The Bavli, M'gila 14 amud 1, quotes:
Forty-eight prophets and seven prophetesses prophesied for the Jews….
Further along on the page, it questions this:
Were there no more? But it says [in I Sh'muel 1:1] "there was one man from Ramasayim Tzofim", i.e., one of masayim, two hundred, tzofim, seers, who prophesied for the Jews!
And it answers:
There were more. Indeed, the rabbis taught "There were so many prophets for the Jews — twice the number of people who left Egypt [at the Exodus]. But a prophecy needed for posterity was written, and one not needed [for posterity] was not written".
Thus, forty-eight prophets and seven prophetesses prophesied for the Jews and have their messages included in Tanach; many more prophets prophesied for the Jews and do not have their messages included in Tanach.
My question is: Were there prophetesses with messages for the Jews, beyond the seven whose messages were for posterity? Any sources that indicate one way or the other?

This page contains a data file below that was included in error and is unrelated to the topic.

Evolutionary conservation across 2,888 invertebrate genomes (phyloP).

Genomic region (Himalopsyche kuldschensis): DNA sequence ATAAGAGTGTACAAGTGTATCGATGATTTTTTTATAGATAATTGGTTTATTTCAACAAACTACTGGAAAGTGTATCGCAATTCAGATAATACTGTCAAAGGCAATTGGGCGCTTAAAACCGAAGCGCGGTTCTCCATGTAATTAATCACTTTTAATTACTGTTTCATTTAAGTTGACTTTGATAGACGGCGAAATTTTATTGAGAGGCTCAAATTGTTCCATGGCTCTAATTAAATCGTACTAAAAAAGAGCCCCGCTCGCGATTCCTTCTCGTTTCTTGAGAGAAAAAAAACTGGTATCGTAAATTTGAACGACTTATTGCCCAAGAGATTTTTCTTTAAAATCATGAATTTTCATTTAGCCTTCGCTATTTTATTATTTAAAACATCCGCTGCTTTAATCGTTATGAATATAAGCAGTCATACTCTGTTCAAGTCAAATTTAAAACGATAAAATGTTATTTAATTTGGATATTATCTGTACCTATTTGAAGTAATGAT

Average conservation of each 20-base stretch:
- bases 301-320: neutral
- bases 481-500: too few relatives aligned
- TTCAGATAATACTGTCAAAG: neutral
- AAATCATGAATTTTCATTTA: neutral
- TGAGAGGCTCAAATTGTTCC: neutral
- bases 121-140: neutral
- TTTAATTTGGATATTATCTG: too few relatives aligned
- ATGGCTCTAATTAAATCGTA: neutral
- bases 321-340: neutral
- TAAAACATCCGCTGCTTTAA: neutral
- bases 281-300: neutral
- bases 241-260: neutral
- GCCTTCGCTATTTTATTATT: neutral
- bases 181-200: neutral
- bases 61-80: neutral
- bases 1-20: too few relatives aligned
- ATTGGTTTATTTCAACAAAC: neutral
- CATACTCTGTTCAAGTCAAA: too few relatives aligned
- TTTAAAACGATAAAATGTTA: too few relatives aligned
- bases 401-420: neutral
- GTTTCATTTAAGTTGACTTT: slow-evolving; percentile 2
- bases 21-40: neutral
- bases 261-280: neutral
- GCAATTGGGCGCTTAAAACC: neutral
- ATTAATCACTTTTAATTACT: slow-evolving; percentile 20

(I do not think the answer can be found in D'varim Raba (7:8), which quotes Rabbi Hoshia:
The least [person] in the days of Moshe saw what Yechezkel, a great one among the prophets, did not see — [these were] people with whom the divine immanence spoke face to face, as it says [in D'varim 5:4] "face to face God spoke with you…".
These people — presumably women included — had prophecy, but, unless you can support such a claim, I have no reason to think that it was of the sort that included a message for the Jews, which is what M'gila is discussing ("for the Jews"). I'm asking about message-for-the-Jews prophecy: did women, beyond the seven listed, have that?)